In 1976, my parents took me to Washington D.C. to see the United States Bicentennial celebrations. I was thoroughly impressed. Later that fall, still beaming with pride, I wrote newly elected President Jimmy Carter a letter telling him how proud I was to be an American citizen.
This was the only letter I have ever written to an American president and my first political act.
For many people, Carter was the night that came before Reagan’s morning in America. He was besieged by inflation, the 1979 energy crisis, the Iran hostage debacle. Even though Carter had a number of successes - foremost the Israel-Egypt peace accord, his presidency has been associated with American malaise, not exceptionalism. Or as some would say today, he was not winning for America.
Whatever failures one may ascribe to Carter’s presidency, many agree that they have been offset by his accomplishments as an ex-president. After leaving the White House, Carter and his wife Rosalynn founded the Carter Center. The Center is close to eradicating Guinea worm disease in the world; they have observed 103 elections in 39 countries; mediated conflicts in over 12 countries and advocated for human rights in even more.
Carter also volunteers for Habitat for Humanity, has written 29 books and received countless awards, including the 2002 Nobel Peace Prize.
To many, he is the gold standard for an American ex-president.
It was my admiration for the man and memories of a childhood president that led me to Plains, Georgia last July 4th weekend. At age 92, Jimmy still teaches Sunday school at the Maranatha Baptist Church and I wanted to see him.
My timing could not have been better. The Carter family was celebrating its first family reunion in 20 years that weekend.
My first stop was at the Plains High School visitor’s center. A National Park Service ranger asked me if I was there for the Carter reunion. I was tempted to lie, but I had just seen my first peanut field and wasn’t too sure where I was on the Georgia map.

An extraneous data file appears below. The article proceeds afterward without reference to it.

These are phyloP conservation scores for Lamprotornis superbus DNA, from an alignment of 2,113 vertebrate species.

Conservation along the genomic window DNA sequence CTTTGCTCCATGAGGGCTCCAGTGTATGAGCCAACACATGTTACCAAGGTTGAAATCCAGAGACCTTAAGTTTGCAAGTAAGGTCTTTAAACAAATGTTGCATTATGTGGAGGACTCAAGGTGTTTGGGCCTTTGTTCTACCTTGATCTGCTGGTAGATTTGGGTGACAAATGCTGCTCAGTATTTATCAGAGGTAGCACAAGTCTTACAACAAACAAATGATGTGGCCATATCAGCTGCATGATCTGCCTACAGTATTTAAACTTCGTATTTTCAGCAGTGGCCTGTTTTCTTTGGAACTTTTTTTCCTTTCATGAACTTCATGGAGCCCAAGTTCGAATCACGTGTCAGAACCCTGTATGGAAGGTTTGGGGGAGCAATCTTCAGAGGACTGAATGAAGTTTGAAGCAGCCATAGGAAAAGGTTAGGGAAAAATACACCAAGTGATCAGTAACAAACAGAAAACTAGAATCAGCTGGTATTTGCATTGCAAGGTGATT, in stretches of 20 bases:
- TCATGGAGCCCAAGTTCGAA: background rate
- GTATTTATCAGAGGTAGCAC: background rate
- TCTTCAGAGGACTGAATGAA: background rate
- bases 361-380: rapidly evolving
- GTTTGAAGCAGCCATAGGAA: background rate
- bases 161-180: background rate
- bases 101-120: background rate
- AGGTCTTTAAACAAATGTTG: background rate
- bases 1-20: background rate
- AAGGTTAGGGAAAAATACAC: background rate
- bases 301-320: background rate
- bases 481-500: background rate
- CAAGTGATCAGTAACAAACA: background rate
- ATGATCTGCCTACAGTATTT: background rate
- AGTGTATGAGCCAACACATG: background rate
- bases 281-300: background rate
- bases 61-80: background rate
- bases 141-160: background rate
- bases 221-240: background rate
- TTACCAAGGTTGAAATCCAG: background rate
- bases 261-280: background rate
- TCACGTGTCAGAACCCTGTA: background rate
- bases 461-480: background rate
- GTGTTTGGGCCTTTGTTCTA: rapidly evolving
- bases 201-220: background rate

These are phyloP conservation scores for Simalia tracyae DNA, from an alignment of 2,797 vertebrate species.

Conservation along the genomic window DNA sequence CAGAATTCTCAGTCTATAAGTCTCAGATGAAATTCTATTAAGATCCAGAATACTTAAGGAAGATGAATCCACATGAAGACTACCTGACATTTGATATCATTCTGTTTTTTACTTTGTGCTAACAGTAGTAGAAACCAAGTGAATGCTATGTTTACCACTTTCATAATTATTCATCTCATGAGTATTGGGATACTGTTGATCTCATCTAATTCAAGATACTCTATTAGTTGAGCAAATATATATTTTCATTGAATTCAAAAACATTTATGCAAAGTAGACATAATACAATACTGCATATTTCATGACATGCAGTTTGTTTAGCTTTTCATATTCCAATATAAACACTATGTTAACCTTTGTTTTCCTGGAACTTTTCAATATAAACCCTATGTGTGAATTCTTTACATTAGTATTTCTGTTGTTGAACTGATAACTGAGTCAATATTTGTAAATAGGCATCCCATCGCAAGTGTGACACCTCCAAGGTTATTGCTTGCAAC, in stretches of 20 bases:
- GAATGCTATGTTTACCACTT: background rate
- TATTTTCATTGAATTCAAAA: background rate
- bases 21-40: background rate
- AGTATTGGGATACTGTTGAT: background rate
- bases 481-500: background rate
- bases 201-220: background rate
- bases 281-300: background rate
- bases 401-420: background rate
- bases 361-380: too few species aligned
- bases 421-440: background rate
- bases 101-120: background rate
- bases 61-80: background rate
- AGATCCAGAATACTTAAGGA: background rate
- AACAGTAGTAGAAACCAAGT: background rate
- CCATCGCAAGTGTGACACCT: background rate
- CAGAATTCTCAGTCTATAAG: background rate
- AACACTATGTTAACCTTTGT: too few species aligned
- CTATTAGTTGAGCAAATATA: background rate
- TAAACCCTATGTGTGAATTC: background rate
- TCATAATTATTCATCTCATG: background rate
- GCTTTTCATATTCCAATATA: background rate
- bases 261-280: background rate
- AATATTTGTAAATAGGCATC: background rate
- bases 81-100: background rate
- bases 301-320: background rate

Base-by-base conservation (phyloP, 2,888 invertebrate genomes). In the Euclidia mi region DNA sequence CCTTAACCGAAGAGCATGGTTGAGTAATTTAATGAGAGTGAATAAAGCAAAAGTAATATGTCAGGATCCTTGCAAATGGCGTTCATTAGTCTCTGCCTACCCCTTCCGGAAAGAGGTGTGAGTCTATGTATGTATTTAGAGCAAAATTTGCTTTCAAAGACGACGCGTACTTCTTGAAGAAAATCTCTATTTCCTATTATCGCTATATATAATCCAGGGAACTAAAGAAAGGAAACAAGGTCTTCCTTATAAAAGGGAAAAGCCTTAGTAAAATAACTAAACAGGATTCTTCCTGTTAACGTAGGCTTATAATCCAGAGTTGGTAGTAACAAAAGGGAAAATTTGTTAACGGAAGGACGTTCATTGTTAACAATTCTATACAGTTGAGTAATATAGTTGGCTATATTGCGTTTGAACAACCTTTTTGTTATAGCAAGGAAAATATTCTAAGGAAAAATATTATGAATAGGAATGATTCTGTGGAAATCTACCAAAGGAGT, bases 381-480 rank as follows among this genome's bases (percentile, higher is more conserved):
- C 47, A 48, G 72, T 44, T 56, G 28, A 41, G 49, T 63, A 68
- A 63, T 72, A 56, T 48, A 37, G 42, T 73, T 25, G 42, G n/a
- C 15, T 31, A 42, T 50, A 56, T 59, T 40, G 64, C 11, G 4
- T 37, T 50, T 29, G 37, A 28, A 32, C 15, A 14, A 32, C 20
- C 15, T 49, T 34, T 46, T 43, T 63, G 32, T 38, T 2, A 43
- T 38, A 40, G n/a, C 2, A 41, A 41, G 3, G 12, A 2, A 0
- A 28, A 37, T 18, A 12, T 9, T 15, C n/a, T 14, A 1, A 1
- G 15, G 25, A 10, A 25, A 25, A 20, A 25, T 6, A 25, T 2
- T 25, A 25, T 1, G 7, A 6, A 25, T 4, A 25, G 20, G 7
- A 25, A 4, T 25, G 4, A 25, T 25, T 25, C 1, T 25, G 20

Plains was crawling with Carters. I chatted with Billy Carter’s son Earl, saw Rosalynn walk by, had my picture taken with Amy (the Malia and Sasha Obama of my generation). I watched the Plains fireworks display with the Carters and eavesdropped on them at the hotel bar (they talk about the same things we do). Even though I missed seeing Jimmy in the crowd, I was happier than a pig in mud.
That evening I went to sleep in the Jimmy Carter Presidential Suite, one of the only two rooms available in the next town over. The following day I was in my car before sunup. I had not come this far to sit in a church overflow room.
On my way to the Maranatha Baptist Church, I was stopped by a cop for speeding on empty streets. I explained where I was going and he let me go. There were already cars in the parking lot at 6 in the morning.
Finally we filed into church. I was in the second row, center pew. Everyone waited like excited school children in their Sunday best. The former president arrived with Rosalynn at exactly 10 a.m.
He did not disappoint.
He started his lesson by asking everyone where they were from. I got to holler, 'Puerto Rico!' There were people from all over the country and abroad.
Carter had just beat brain cancer and was rethinking what he wanted to do with the rest of his life. I thought he had all that figured out.
He had just returned to Plains from a week of work and fundraising at the Carter Center back in Atlanta. He had auctioned for $750,000 a painting that hung over his bed for many years. Rosalynn was not too happy about it.
He talked enthusiastically about his latest project, interracial cooperation in the Baptist church, and introduced the congregation to two pastors, one black and one white, who are participating in the initiative. After that, he taught Sunday class.
When Sunday service was over, we lined up to have our individual pictures taken with Jimmy and Rosalynn. I did not do a head count, but the church holds 475 people. The Carters were gracious and smiling throughout. We exchanged greetings. After a few clicks of the camera I was done, grinning ear to ear.
Now with another 4th of July, I find myself thinking about my weekend with Carter; what makes him so special and my visit so memorable. There are several reasons.
First, he is accessible. Even though he has a Secret Service detail, he moves freely in his world and makes himself available. You may not know him, but you feel you could reach out to him if you had to.
Second, he is plain-spoken and lives a simple, albeit interesting and industrious life. He is every man taken to its fullest potential.
Finally, he is a man who follows the courage of his convictions and not of political expediency. During his presidency, Carter took unpopular decisions like boycotting the 1980 Olympics and pardoning Vietnam-era draft dodgers. More recently, he has been heavily criticized for taking issue with human rights abuses in the Palestinian territories.
As a Puerto Rican kid growing up in an American territory, I did not appreciate the absurdity of writing a letter to a president that my parents could not vote for. I have misgivings about the Fourth of July, a holiday that celebrates the end of colonial rule from England, while my island is in effect an American colony.
Notwithstanding, I do have a deep appreciation for the presidents that lead this country, particularly during troubled times. Jimmy Carter is in a different category altogether. As a president he may have been average, but as an ex-president he is exceptional.
He is a national role model of what it means to be a good person and a good citizen. Current and future presidents should take note.